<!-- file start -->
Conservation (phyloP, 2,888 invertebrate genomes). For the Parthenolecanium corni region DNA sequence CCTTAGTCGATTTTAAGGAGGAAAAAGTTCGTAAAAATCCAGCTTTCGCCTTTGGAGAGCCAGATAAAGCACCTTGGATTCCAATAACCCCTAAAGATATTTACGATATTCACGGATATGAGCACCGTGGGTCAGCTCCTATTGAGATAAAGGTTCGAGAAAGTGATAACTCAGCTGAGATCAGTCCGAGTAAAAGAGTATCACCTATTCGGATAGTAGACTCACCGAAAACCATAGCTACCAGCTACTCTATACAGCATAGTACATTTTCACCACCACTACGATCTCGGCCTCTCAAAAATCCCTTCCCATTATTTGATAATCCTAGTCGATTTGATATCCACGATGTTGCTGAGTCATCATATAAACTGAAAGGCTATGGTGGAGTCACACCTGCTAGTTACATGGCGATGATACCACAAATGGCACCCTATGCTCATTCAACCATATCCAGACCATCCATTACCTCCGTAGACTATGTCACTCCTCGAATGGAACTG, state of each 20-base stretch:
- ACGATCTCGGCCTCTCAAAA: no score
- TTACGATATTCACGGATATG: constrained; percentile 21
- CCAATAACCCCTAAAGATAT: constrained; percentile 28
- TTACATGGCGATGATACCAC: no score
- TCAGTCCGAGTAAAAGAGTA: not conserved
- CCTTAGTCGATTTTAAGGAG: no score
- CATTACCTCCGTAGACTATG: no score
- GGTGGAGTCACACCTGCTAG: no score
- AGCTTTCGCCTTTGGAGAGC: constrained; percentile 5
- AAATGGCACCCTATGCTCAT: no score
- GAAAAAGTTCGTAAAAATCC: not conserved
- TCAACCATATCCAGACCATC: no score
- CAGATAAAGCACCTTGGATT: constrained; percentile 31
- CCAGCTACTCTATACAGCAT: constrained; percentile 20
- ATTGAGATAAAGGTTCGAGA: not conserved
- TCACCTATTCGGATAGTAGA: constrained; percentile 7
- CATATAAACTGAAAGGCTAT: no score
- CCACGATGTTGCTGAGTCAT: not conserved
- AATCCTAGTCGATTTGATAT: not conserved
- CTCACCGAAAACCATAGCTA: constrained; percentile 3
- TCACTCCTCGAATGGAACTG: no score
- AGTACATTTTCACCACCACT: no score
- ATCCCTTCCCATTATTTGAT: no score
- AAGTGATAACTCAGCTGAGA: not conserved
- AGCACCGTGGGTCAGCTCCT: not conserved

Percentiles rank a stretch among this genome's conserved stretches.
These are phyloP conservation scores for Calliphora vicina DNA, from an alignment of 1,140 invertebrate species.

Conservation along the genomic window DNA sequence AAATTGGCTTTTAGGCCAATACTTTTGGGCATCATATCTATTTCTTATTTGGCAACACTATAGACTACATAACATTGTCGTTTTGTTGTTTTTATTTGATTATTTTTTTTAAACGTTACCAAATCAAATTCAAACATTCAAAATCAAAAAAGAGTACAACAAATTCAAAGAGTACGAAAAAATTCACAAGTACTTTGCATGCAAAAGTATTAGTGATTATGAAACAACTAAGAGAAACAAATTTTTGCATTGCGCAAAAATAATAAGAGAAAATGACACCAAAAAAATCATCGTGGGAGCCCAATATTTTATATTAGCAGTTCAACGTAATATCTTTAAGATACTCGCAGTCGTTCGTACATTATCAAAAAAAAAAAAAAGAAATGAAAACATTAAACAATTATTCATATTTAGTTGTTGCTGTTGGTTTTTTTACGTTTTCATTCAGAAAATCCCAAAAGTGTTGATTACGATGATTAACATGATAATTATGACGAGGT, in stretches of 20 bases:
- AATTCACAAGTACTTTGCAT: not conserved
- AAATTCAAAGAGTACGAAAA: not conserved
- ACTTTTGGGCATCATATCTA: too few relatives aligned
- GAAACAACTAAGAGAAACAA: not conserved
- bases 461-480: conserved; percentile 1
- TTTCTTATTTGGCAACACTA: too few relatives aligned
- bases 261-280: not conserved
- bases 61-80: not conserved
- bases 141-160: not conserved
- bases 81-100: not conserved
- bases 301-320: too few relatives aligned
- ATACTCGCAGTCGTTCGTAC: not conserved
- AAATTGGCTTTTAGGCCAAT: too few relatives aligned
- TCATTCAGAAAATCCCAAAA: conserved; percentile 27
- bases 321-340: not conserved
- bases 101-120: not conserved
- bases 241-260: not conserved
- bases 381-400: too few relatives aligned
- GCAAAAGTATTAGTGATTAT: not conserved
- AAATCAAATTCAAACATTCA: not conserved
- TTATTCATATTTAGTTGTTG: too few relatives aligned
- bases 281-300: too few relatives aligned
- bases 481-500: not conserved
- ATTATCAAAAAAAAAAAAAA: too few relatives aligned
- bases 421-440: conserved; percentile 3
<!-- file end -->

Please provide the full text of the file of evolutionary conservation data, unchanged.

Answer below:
Conservation (phyloP, 2,888 invertebrate genomes). For the Parthenolecanium corni region DNA sequence CCTTAGTCGATTTTAAGGAGGAAAAAGTTCGTAAAAATCCAGCTTTCGCCTTTGGAGAGCCAGATAAAGCACCTTGGATTCCAATAACCCCTAAAGATATTTACGATATTCACGGATATGAGCACCGTGGGTCAGCTCCTATTGAGATAAAGGTTCGAGAAAGTGATAACTCAGCTGAGATCAGTCCGAGTAAAAGAGTATCACCTATTCGGATAGTAGACTCACCGAAAACCATAGCTACCAGCTACTCTATACAGCATAGTACATTTTCACCACCACTACGATCTCGGCCTCTCAAAAATCCCTTCCCATTATTTGATAATCCTAGTCGATTTGATATCCACGATGTTGCTGAGTCATCATATAAACTGAAAGGCTATGGTGGAGTCACACCTGCTAGTTACATGGCGATGATACCACAAATGGCACCCTATGCTCATTCAACCATATCCAGACCATCCATTACCTCCGTAGACTATGTCACTCCTCGAATGGAACTG, state of each 20-base stretch:
- ACGATCTCGGCCTCTCAAAA: no score
- TTACGATATTCACGGATATG: constrained; percentile 21
- CCAATAACCCCTAAAGATAT: constrained; percentile 28
- TTACATGGCGATGATACCAC: no score
- TCAGTCCGAGTAAAAGAGTA: not conserved
- CCTTAGTCGATTTTAAGGAG: no score
- CATTACCTCCGTAGACTATG: no score
- GGTGGAGTCACACCTGCTAG: no score
- AGCTTTCGCCTTTGGAGAGC: constrained; percentile 5
- AAATGGCACCCTATGCTCAT: no score
- GAAAAAGTTCGTAAAAATCC: not conserved
- TCAACCATATCCAGACCATC: no score
- CAGATAAAGCACCTTGGATT: constrained; percentile 31
- CCAGCTACTCTATACAGCAT: constrained; percentile 20
- ATTGAGATAAAGGTTCGAGA: not conserved
- TCACCTATTCGGATAGTAGA: constrained; percentile 7
- CATATAAACTGAAAGGCTAT: no score
- CCACGATGTTGCTGAGTCAT: not conserved
- AATCCTAGTCGATTTGATAT: not conserved
- CTCACCGAAAACCATAGCTA: constrained; percentile 3
- TCACTCCTCGAATGGAACTG: no score
- AGTACATTTTCACCACCACT: no score
- ATCCCTTCCCATTATTTGAT: no score
- AAGTGATAACTCAGCTGAGA: not conserved
- AGCACCGTGGGTCAGCTCCT: not conserved

Percentiles rank a stretch among this genome's conserved stretches.
These are phyloP conservation scores for Calliphora vicina DNA, from an alignment of 1,140 invertebrate species.

Conservation along the genomic window DNA sequence AAATTGGCTTTTAGGCCAATACTTTTGGGCATCATATCTATTTCTTATTTGGCAACACTATAGACTACATAACATTGTCGTTTTGTTGTTTTTATTTGATTATTTTTTTTAAACGTTACCAAATCAAATTCAAACATTCAAAATCAAAAAAGAGTACAACAAATTCAAAGAGTACGAAAAAATTCACAAGTACTTTGCATGCAAAAGTATTAGTGATTATGAAACAACTAAGAGAAACAAATTTTTGCATTGCGCAAAAATAATAAGAGAAAATGACACCAAAAAAATCATCGTGGGAGCCCAATATTTTATATTAGCAGTTCAACGTAATATCTTTAAGATACTCGCAGTCGTTCGTACATTATCAAAAAAAAAAAAAAGAAATGAAAACATTAAACAATTATTCATATTTAGTTGTTGCTGTTGGTTTTTTTACGTTTTCATTCAGAAAATCCCAAAAGTGTTGATTACGATGATTAACATGATAATTATGACGAGGT, in stretches of 20 bases:
- AATTCACAAGTACTTTGCAT: not conserved
- AAATTCAAAGAGTACGAAAA: not conserved
- ACTTTTGGGCATCATATCTA: too few relatives aligned
- GAAACAACTAAGAGAAACAA: not conserved
- bases 461-480: conserved; percentile 1
- TTTCTTATTTGGCAACACTA: too few relatives aligned
- bases 261-280: not conserved
- bases 61-80: not conserved
- bases 141-160: not conserved
- bases 81-100: not conserved
- bases 301-320: too few relatives aligned
- ATACTCGCAGTCGTTCGTAC: not conserved
- AAATTGGCTTTTAGGCCAAT: too few relatives aligned
- TCATTCAGAAAATCCCAAAA: conserved; percentile 27
- bases 321-340: not conserved
- bases 101-120: not conserved
- bases 241-260: not conserved
- bases 381-400: too few relatives aligned
- GCAAAAGTATTAGTGATTAT: not conserved
- AAATCAAATTCAAACATTCA: not conserved
- TTATTCATATTTAGTTGTTG: too few relatives aligned
- bases 281-300: too few relatives aligned
- bases 481-500: not conserved
- ATTATCAAAAAAAAAAAAAA: too few relatives aligned
- bases 421-440: conserved; percentile 3